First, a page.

Boards do not have to be boring!

Today I would like to showcase a bit of my creative spirit and by example explain the evolution of a team's board used for daily re-planning activity during Daily Scrum. I specifically do not use the term Kanban Board because the way I designed those boards might be unorthodox to say the least.

First there was chaos

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What's this all about, you might want to ask? Well, the guys are having fun with the Marshmallow Challenge but the photo bomber is this Kanban board in the background that the team used to have. I mean no-one would possibly know the state of affairs in the sprint even when examining it with the highest attention possible and from the closest possible distance.

Enter The New New Board

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All right. Now let me guide you through the board and explain the simple principles behind it. On top, you have a Sprint Goal clearly expressed in one short sentence. On the left, there is Priority axis thus all items/User Stories/PBIs/tasks or whatever you might want to call them on the board are sorted from the highest priority on top to the lowest priority on the bottom. One line of those small paper cards stands for one User Story. It is explained in the first card on the left hand side, which also bears the score expressed in Story Points on it. The cards that follow are subtasks for the User Story. Little clouds mean who from the DEV team has picked up the task. Now, the colors have a meaning as well. The yellow ones stand for Software Developers and green ones (on their request) for Quality Engineers. One task can have several clouds at the same time i.e. pair programming, helping colleague from the team out or sharing knowledge. We show the current task with the red dot and completed tasks with "V" sign. The completed story line is cleared and moved to the square "Closed PBIs". PBIs stand by the way for Product Backlog Items.

Second Generation

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Now, the second generation of this board is a tad better. The team introduced magnets to highlight blocked items. Quality Engineers' tasks are in green to separate them from the development tasks. We also agreed on a short name for each user story, as everyone was calling the particular User Story a bit different but no-one had really the patience to repeat the whole sentence of the User Story each time we spoke about it.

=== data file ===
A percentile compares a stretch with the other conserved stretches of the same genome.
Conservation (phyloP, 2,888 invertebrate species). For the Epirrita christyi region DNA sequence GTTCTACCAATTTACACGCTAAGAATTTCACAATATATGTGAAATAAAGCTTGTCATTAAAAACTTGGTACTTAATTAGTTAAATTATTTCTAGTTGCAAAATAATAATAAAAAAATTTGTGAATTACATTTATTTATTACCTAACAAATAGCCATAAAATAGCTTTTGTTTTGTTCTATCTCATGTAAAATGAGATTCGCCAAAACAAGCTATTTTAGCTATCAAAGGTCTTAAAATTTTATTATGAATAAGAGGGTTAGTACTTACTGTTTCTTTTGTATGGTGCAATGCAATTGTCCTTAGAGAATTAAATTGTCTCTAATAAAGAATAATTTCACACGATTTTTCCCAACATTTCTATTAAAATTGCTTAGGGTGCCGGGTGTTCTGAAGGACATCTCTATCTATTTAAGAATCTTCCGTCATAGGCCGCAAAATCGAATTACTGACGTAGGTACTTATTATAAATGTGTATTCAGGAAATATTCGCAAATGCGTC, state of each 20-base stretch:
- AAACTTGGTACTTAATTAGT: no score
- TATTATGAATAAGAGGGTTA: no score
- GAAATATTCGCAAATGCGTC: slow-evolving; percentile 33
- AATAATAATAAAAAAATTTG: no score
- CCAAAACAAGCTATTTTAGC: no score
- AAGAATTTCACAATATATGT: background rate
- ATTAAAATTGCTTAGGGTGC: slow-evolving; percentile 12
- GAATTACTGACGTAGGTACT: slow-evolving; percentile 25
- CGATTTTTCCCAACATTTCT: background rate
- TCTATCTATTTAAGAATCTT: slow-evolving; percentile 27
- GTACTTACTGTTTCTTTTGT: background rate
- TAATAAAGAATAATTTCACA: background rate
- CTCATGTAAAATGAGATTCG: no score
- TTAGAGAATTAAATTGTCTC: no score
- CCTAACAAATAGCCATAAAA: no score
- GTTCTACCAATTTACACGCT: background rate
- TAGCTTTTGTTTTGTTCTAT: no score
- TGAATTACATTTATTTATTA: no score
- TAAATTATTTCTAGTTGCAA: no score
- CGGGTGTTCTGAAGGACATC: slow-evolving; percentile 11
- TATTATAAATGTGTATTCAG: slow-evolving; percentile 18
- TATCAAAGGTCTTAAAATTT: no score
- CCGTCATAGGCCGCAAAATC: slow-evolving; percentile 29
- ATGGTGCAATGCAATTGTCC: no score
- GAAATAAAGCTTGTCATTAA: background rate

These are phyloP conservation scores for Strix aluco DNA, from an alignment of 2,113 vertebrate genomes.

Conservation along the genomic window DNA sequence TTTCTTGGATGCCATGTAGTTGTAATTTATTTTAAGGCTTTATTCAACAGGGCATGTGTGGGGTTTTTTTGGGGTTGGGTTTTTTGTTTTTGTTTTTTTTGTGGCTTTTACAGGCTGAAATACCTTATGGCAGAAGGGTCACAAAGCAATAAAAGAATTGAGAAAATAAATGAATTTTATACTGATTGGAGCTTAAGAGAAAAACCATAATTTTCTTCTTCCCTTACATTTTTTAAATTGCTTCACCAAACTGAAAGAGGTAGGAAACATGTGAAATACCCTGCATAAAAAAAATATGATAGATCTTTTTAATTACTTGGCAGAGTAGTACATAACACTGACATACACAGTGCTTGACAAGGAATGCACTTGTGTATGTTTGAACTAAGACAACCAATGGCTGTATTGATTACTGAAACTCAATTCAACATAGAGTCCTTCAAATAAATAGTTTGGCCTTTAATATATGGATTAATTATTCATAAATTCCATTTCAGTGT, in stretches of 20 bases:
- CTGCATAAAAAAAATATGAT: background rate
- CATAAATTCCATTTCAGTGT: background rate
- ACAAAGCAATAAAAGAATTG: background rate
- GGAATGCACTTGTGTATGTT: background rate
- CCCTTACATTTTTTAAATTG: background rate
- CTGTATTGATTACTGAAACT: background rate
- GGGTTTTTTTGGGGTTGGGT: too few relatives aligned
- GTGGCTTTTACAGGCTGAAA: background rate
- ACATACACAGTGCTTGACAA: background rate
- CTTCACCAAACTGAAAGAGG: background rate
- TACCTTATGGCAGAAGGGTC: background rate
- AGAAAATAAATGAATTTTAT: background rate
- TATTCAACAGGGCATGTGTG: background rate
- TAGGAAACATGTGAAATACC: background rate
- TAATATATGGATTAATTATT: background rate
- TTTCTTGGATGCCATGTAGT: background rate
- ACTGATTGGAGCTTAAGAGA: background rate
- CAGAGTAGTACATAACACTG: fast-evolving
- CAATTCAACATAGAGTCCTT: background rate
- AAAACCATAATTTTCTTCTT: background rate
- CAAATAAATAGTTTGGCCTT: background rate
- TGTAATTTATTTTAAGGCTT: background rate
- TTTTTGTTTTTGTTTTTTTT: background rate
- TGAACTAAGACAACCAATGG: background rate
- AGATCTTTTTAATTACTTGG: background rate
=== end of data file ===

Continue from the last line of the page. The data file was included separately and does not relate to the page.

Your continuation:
The Next Generation

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Please excuse the quality of the photo but it was the only one that survived. Still one can see that there are number of improvements here. First of all we have hourly estimates for each subtask written just below it, updated during Daily Scrum. The task gets done, so does the progress bar, which is then filled with black color completely. Oh, and there are no paper cards. It is all hand drawn and thus very flexible. Printing and cutting all those cards was not very environmentally friendly and took a lot of time, so I decided to draw them and have lots of fun while doing this.

Summary

As you see the boards do not have to be Kanban style to add value. You can use creativity to visually facilitate information and create information radiator, which with glimpse of an eye is open for quick interpretation to anyone. When designed well, they can be very helpful for the team to assess progress daily and inspect & adapt accordingly.

And One More Thing

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Of course there are many ways to design the board, here is a hint how you can do it differently with a focus on sprint time and DEV team members. The "X" marks mean the time in which the team member is unavailable. The numbers on the other hand, stand for User Stories taken from JIRA. The day in which the team put those User Stories, mean they should be completed till Daily Scrum on that day. Just below you have a visual representation of the five test environments, where we would put a magnet with DEV team member photo so that everyone knows it is being currently used and by whom.

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